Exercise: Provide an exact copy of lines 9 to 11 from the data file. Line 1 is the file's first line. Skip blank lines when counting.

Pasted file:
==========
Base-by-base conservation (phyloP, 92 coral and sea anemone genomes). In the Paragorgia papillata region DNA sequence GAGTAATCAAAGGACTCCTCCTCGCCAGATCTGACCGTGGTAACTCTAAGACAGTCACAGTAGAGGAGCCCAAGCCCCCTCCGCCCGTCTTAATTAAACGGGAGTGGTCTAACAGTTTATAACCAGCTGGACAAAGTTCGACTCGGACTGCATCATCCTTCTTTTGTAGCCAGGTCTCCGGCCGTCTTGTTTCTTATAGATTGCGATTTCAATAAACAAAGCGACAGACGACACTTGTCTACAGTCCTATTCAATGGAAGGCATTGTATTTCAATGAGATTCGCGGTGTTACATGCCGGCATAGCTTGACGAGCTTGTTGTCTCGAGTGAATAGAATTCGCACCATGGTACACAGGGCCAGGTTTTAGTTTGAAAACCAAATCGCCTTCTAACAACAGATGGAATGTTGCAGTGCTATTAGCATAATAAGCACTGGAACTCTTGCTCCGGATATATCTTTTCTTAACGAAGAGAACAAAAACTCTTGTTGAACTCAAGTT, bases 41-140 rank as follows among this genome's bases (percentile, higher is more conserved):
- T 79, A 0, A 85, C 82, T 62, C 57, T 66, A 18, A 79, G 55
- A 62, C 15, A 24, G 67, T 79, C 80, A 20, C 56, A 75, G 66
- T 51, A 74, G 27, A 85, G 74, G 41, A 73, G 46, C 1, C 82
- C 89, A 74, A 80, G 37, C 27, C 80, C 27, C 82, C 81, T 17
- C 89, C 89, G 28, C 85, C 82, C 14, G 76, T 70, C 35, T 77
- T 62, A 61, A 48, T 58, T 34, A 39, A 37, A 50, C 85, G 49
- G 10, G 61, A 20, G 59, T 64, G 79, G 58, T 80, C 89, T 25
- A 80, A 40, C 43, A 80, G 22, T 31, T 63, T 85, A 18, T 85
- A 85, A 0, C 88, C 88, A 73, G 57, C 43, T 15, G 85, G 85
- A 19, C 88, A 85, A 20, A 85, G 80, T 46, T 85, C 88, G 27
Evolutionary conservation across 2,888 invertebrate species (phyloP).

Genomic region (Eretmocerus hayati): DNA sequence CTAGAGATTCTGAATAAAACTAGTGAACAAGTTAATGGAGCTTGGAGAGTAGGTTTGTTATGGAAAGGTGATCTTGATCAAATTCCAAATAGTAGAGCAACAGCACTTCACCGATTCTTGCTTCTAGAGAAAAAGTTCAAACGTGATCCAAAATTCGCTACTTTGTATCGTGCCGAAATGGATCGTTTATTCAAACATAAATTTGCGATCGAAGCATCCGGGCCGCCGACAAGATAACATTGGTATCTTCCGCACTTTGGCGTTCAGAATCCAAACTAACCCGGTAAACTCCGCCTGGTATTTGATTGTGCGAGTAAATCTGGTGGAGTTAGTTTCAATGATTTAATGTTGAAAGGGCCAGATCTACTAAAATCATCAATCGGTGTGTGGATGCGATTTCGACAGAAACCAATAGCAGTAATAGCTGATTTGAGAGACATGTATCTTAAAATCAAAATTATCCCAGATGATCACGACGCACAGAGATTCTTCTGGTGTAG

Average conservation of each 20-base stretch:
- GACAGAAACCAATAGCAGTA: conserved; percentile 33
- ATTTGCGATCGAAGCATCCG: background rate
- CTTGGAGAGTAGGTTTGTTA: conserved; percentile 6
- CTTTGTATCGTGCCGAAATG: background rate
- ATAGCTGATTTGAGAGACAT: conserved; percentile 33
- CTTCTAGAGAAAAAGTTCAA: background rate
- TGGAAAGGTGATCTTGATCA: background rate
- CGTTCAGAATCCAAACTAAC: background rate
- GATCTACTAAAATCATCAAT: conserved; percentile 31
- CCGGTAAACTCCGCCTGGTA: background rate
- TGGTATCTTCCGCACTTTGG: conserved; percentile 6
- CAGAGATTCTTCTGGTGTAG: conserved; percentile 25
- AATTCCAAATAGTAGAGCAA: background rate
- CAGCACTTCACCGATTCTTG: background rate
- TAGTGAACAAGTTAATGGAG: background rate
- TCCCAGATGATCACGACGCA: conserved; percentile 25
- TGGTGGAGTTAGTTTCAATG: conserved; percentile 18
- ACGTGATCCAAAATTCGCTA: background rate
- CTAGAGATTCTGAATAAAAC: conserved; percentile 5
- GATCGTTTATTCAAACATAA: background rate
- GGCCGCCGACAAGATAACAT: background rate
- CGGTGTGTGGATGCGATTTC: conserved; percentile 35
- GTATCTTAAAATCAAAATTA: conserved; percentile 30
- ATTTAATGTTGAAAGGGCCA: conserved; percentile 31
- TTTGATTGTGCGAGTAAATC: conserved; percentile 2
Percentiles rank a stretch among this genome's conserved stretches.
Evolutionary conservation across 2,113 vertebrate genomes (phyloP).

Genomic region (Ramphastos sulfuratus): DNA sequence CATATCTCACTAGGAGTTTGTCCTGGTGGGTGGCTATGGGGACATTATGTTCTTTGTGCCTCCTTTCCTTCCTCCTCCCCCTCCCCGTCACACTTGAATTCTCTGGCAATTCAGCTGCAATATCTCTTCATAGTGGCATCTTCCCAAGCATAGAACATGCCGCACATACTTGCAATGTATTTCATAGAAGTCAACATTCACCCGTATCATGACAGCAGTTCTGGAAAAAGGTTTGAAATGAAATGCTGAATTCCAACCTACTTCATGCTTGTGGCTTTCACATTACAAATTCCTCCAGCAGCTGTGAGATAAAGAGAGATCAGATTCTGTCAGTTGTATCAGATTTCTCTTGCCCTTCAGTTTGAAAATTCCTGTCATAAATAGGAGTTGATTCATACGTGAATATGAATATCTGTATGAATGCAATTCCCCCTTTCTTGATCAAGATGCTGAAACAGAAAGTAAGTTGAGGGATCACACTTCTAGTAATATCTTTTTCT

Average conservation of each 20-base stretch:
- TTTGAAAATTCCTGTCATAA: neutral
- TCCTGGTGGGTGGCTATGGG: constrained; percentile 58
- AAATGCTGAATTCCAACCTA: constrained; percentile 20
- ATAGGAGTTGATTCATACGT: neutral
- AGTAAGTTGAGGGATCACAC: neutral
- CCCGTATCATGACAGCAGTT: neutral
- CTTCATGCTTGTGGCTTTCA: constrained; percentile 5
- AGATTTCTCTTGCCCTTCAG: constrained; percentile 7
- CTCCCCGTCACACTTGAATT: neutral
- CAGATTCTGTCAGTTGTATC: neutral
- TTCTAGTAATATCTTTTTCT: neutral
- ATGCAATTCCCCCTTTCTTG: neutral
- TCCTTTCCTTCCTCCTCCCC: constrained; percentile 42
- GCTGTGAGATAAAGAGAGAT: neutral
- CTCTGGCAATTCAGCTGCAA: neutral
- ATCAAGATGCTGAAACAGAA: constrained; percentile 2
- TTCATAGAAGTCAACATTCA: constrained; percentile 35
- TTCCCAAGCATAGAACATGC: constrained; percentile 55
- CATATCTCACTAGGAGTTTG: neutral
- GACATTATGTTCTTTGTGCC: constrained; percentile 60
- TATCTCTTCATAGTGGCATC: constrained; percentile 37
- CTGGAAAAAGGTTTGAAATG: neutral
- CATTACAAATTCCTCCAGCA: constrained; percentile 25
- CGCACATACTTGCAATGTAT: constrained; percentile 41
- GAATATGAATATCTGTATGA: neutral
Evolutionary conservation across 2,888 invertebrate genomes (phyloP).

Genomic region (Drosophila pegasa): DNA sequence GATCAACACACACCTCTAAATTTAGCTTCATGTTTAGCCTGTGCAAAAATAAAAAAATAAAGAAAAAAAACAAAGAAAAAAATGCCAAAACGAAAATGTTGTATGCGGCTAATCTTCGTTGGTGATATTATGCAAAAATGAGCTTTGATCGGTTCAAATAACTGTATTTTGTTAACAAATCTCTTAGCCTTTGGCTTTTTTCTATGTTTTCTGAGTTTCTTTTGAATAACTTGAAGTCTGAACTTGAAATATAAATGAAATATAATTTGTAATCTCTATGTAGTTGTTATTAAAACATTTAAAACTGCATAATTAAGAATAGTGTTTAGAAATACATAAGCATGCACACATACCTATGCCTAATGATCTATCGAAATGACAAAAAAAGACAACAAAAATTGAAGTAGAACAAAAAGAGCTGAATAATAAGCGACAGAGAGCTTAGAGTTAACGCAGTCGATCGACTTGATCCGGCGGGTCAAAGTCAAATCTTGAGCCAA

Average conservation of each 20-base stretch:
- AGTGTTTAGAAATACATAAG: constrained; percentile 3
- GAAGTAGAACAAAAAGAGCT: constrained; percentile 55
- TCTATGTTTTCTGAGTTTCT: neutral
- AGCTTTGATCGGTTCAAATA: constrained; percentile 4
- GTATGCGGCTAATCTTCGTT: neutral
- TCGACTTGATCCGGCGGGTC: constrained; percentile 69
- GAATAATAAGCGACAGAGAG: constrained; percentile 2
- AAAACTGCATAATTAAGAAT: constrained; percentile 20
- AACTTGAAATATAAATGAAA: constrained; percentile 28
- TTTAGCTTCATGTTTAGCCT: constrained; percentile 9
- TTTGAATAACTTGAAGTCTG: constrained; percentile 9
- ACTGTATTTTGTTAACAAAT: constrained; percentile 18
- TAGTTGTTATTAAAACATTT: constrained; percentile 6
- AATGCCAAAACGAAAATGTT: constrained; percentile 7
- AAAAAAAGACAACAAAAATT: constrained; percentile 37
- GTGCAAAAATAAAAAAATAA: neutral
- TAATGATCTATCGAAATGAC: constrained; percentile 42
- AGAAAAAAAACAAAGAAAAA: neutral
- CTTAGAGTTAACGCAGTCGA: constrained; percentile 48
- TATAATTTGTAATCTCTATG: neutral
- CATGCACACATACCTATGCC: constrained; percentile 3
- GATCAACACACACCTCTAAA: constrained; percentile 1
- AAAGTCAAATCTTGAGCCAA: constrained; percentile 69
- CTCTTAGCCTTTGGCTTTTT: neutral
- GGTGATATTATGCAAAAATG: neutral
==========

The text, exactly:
- A 80, A 40, C 43, A 80, G 22, T 31, T 63, T 85, A 18, T 85
- A 85, A 0, C 88, C 88, A 73, G 57, C 43, T 15, G 85, G 85
- A 19, C 88, A 85, A 20, A 85, G 80, T 46, T 85, C 88, G 27